Show And Tell from the 2014 Chicago Pipe Show

Fred Brown
CHICAGO—Well, the 2014 Chicagoland International Pipe & Tobacciana Show is in the history books. There are some left over stories that are just begging to be told. So, here we go:

If you have never been to the show, you owe it to yourself and to your love of pipes and tobacco to put it on the bucket list. You won’t be sorry.

One of the neatest stories at the show was Odalys Gonzales of The Gonzalez Family Cigars. Odalys, 42, is from Cuba and has been in Hialeah, Fla., for about 15 years hand-rolling cigars.

Get this. She learned how to roll cigars as a child watching her grandfather, Lorenzo Gonzalez. The family lived in Pinar del Rio, cigar country in southern Cuba. Lorenzo rolled for the Romeo y Julieta brand, one of the most iconic cigars in the world. Even Sir Winston Churchill was a fan, and had his name forever linked to the cigar with the Churchill size 7×47.

Odalys was busy at her table inside the 6,000-square-foot smoking tent attached to the Mega Center at the Pheasant Run Resort, home of the pipe show, rolling cigars as fast as she could. The cigars, selling for $10 a stick, were flying off the table as well.

Odalys Gonzales of The Gonzalez Family Cigars.

"I have been rolling cigars," she said in a beautiful Cuban tongue roll, "since I was a child sitting in my grandfather’s lap."

The "chabeta" rolled and snipped tobacco leaf expertly, barely making whisking sounds in her hands. The chabeta is the wide blade cigar rollers use to shape the leaf before rolling. It looks like a half moon with a wooden handle.

Odalys Gonzales of The Gonzalez Family Cigars.

Odalys chabeta was chipped and the wooden handle was slick with wear. "My grandfather gave this to me," she says with a beautiful smile, never missing a roll of the chabeta.

Odalys Gonzales of The Gonzalez Family Cigars.

A new pipe line is in the works from Savinelli, one of which is the "piano forte." Brandon S.A. Bellegarde, general manager of Laudisi Distribution Group, mentioned this tidbit while discussing the hot new Kiribi pipe lighter, a dual soft flame for pipes.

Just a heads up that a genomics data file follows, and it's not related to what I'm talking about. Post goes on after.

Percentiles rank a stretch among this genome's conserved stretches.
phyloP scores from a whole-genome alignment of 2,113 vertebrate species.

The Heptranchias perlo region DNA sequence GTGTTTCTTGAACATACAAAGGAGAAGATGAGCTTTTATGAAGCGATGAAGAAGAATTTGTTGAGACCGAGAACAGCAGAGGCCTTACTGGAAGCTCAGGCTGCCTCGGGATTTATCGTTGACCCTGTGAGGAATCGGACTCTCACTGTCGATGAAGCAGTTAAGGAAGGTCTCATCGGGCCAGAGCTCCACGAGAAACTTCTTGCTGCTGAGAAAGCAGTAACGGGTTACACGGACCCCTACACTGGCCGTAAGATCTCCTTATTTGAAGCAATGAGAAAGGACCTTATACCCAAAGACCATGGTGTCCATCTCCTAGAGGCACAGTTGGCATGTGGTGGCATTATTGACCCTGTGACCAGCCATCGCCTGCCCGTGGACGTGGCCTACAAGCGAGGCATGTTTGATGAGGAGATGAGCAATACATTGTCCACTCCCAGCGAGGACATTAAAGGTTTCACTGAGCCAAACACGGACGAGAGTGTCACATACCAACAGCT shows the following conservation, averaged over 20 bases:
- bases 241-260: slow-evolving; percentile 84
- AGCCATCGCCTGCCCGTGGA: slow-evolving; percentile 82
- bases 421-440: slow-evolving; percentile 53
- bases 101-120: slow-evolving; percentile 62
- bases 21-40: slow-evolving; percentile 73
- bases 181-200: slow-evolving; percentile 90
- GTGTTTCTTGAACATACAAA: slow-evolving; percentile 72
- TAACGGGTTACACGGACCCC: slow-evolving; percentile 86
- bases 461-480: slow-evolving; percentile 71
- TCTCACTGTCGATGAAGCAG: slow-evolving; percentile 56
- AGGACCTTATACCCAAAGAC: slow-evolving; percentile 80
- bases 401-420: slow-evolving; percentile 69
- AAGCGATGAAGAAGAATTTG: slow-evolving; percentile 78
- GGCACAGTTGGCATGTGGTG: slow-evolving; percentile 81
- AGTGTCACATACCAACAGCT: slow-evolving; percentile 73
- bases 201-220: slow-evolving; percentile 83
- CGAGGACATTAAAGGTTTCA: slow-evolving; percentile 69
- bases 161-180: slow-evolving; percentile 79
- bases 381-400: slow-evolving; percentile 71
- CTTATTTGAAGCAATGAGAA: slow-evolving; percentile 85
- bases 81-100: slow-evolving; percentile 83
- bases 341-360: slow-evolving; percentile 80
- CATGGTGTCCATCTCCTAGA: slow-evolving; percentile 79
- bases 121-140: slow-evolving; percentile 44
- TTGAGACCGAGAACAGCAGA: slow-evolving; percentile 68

Kiribi Pipe Lighter (Courtesy Laudisi Distribution Group)

Kiribi, by the way, is from the ancient art of striking agate against quartz to make sparks for good luck. That’s from Brandon, too, who says his personal favorite is the Kabuto shape, which has the Samurai helmet horn look. Neat stuff.

This year, the Chicago Pipe show added a cigar night for the cigar aficionados, which filled the smoking tent to about max. "This is a larger than usual Thursday night for us," said Craig Cobine, show director. "That’s the point of the cigar show, to bring in more people. And, a lot of pipe smokers smoke cigars, so we thought it was time to have some cigars." Cobine says the show has a distinctive philosophy: "We try to bring in change every year. People want the new, but they also rely on what has been."

Chris Karas, 56, of Burton, Mich., was in a familiar role this year. He won the United Pipe Clubs of America slow smoking contest. . . .again.

And the Winner!

Chris With Time in Background

Chris With Trophy, David Bull (L), Mike Garr (R) – both of UPCA

Going into the 12th annual contest this year, he was a two-time winner. He won the male division of the contest with a time of 1:32.52. He battled it out against Alexey Shekhovpsov, 40, of St. Petersburg, Russia, for about 20 minutes as the last two standing, so to speak. The Russian dropped out at 1:24.29.